C# – BinaryFormatter.Deserialize is “Unable to find assembly”

While testing a SQL CLR procedure recently I came across an issue with the binary formatter deserialization failing because it could not find the assembly for the type (even though the type is within the same assembly as the deserialization code).

The database application I have been working on has an initial request object (from a web service or web site) that is serialized using the binary formatter and stored in a Request table. It is then added into a Queue to be processed by one or more Service Broker services at a later time.

The serialization and deserialization of the request object is performed by a SQL CLR procedure, utilising the “System.Runtime.Serialization.Formatters.Binary.BinaryFormatter” formatter.

While testing that the Service Broker was configured correctly I was reusing the same Request table data, where the request object had previously been serialized and saved to the table. However I quickly noticed that after re-deploying the SQL CLR project I was running into an error while deserializing the object (note: the type being serialized/deserialized is in the same assembly as the code that serializes it):

Unable to find assembly 'MyAssembly; Version=1.0.3463.18923;
Culture=neutral; PublicKeyToken=40e3171cc8066fe6'.

After a little googling it became apparent that the binary formatter stores the type information within the serialized object so that it knows what type to deserialize it to (that makes sense), however this becomes a big issue if you are storing data for periods of time and need to maintain backwards compatibility with new versions of the assembly containing the type information.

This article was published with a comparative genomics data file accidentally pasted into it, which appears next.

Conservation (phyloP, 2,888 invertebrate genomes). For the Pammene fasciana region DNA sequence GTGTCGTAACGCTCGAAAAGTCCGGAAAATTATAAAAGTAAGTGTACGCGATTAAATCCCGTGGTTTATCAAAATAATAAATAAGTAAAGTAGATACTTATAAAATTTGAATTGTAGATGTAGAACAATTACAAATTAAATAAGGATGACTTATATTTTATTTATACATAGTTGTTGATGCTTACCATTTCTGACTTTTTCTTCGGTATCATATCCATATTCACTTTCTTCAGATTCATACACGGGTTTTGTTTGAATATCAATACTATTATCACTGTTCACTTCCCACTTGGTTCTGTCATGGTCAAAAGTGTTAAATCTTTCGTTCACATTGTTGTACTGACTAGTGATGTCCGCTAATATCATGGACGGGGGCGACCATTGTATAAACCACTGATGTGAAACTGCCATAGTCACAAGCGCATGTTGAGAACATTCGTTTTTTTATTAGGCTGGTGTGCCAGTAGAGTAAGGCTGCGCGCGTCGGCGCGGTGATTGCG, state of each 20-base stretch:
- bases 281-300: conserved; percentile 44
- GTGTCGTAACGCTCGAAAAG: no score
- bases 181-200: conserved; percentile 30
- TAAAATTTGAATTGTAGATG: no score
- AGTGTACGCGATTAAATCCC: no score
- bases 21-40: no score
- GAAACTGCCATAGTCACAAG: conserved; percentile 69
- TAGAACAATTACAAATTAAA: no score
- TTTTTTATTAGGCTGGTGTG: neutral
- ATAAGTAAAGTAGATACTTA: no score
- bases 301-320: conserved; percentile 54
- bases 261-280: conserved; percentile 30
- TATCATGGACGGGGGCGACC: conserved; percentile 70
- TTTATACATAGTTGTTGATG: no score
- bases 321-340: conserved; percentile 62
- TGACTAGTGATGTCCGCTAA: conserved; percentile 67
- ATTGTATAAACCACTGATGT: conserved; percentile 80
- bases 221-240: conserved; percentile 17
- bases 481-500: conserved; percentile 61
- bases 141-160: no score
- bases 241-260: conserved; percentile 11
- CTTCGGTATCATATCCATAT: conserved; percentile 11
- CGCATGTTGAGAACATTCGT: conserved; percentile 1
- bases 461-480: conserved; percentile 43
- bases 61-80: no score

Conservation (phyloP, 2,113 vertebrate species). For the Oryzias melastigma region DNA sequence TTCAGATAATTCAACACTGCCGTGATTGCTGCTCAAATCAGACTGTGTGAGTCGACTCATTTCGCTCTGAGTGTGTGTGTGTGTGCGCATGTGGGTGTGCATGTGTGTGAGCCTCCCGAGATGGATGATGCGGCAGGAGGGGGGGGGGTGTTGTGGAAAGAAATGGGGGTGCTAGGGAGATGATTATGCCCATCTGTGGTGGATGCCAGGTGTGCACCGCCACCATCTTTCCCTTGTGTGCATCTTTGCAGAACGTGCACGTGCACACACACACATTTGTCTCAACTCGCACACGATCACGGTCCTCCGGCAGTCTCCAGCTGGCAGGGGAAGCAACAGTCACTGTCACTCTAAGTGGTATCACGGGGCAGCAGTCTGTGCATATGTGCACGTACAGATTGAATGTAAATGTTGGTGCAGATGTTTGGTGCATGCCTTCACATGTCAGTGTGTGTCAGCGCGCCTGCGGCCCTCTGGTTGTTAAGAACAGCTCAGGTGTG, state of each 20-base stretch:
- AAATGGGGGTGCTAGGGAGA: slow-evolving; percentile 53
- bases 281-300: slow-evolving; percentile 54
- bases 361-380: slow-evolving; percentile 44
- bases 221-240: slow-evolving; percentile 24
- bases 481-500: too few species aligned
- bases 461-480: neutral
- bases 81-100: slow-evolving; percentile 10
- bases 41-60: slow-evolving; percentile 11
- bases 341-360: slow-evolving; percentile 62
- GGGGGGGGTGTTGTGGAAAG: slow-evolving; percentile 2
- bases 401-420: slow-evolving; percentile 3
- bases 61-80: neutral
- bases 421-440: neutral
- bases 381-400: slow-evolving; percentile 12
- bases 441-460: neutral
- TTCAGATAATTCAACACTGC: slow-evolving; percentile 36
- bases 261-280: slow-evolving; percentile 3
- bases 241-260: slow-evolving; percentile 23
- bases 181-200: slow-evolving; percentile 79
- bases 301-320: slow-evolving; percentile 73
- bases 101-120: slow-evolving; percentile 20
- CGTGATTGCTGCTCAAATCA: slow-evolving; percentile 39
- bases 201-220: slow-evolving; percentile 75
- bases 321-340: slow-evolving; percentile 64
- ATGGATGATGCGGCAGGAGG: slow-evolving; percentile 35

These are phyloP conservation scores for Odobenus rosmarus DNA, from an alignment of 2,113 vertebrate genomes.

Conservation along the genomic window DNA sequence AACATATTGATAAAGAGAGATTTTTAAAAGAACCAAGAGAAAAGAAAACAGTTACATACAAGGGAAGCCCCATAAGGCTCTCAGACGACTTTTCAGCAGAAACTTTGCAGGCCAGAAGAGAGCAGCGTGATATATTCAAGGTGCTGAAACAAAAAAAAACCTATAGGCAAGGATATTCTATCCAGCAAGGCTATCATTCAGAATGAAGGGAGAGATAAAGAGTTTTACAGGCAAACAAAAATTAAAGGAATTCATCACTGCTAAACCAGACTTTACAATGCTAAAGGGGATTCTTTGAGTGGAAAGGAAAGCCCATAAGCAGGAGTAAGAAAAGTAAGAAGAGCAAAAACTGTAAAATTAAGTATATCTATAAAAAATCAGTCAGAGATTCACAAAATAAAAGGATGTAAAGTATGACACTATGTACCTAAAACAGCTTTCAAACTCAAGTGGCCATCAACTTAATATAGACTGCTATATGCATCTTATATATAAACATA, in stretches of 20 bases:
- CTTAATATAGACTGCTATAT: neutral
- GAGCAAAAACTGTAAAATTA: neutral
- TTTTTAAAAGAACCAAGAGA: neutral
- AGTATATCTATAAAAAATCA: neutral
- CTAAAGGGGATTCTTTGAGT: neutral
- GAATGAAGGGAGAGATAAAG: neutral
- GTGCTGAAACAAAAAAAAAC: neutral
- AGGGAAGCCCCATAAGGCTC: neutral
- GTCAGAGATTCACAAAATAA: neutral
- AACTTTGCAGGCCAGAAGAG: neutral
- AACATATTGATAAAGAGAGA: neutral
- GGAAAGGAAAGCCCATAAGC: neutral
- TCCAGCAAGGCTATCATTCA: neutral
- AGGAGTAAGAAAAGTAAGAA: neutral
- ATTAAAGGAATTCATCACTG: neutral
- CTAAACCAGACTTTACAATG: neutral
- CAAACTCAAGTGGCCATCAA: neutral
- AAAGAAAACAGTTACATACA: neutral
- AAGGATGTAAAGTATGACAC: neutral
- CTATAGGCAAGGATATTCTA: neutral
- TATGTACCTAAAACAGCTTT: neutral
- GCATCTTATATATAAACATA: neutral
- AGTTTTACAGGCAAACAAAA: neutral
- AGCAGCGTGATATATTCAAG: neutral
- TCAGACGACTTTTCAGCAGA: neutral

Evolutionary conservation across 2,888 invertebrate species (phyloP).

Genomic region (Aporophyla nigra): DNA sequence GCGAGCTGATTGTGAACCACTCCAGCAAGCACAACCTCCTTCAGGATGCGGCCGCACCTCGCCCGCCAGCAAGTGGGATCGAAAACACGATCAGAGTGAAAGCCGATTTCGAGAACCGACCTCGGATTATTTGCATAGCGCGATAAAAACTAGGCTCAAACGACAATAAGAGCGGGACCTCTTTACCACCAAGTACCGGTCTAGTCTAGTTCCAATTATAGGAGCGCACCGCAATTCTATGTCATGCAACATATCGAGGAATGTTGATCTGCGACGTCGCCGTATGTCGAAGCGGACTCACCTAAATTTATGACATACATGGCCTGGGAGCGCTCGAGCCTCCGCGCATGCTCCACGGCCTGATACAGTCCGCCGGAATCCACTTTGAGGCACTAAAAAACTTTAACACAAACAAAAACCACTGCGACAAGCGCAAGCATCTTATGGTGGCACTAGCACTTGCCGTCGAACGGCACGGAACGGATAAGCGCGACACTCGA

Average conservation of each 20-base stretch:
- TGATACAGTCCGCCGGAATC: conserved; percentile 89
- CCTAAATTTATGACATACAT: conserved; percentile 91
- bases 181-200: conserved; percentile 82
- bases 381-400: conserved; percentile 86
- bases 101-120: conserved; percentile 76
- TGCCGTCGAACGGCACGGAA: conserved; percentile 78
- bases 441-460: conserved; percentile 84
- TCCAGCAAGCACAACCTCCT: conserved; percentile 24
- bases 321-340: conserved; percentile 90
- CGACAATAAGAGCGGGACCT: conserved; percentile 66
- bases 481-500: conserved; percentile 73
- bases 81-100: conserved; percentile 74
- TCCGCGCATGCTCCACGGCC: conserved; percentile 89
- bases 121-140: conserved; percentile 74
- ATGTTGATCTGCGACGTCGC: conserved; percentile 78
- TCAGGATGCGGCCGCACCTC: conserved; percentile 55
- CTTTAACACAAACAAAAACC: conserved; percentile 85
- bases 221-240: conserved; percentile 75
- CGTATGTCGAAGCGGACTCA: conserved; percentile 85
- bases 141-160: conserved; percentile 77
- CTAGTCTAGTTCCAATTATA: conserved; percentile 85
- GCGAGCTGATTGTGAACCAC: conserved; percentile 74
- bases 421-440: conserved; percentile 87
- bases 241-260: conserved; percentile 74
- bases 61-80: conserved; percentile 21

Luckily the guys at MS had thought of this and provided us with the “System.Runtime.Serialization.SerializationBinder” class. By inheriting from this class it is possible to redirect all the requests for types from the binary formatter to the types of your choice.

Here is a sample that will allow the types to be found in the current assembly regardless of which version of the assembly originally created the serialized stream:

        sealed class AllowAllAssemblyVersionsDeserializationBinder : System.Runtime.Serialization.SerializationBinder
        {
            public override Type BindToType(string assemblyName, string typeName)
            {
                Type typeToDeserialize = null;

                String currentAssembly = Assembly.GetExecutingAssembly().FullName;

                // In this case we are always using the current assembly
                assemblyName = currentAssembly;

                // Get the type using the typeName and assemblyName
                typeToDeserialize = Type.GetType(String.Format("{0}, {1}",
                    typeName, assemblyName));

                return typeToDeserialize;
            }
        }

        public static MyRequestObject Deserialize(byte[] b)
        {
            MyRequestObject mro = null;
            System.Runtime.Serialization.Formatters.Binary.BinaryFormatter formatter = new System.Runtime.Serialization.Formatters.Binary.BinaryFormatter();
            System.IO.MemoryStream ms = new System.IO.MemoryStream(b);

            // To prevent errors serializing between version number differences (e.g. Version 1 serializes, and Version 2 deserializes)
            formatter.Binder = new AllowAllAssemblyVersionsDeserializationBinder();

            // Allow the exceptions to bubble up
            // System.ArgumentNullException
            // System.Runtime.Serialization.SerializationException
            // System.Security.SecurityException
            mro = (MyRequestObject)formatter.Deserialize(ms);
            ms.Close();
            return mro;
        }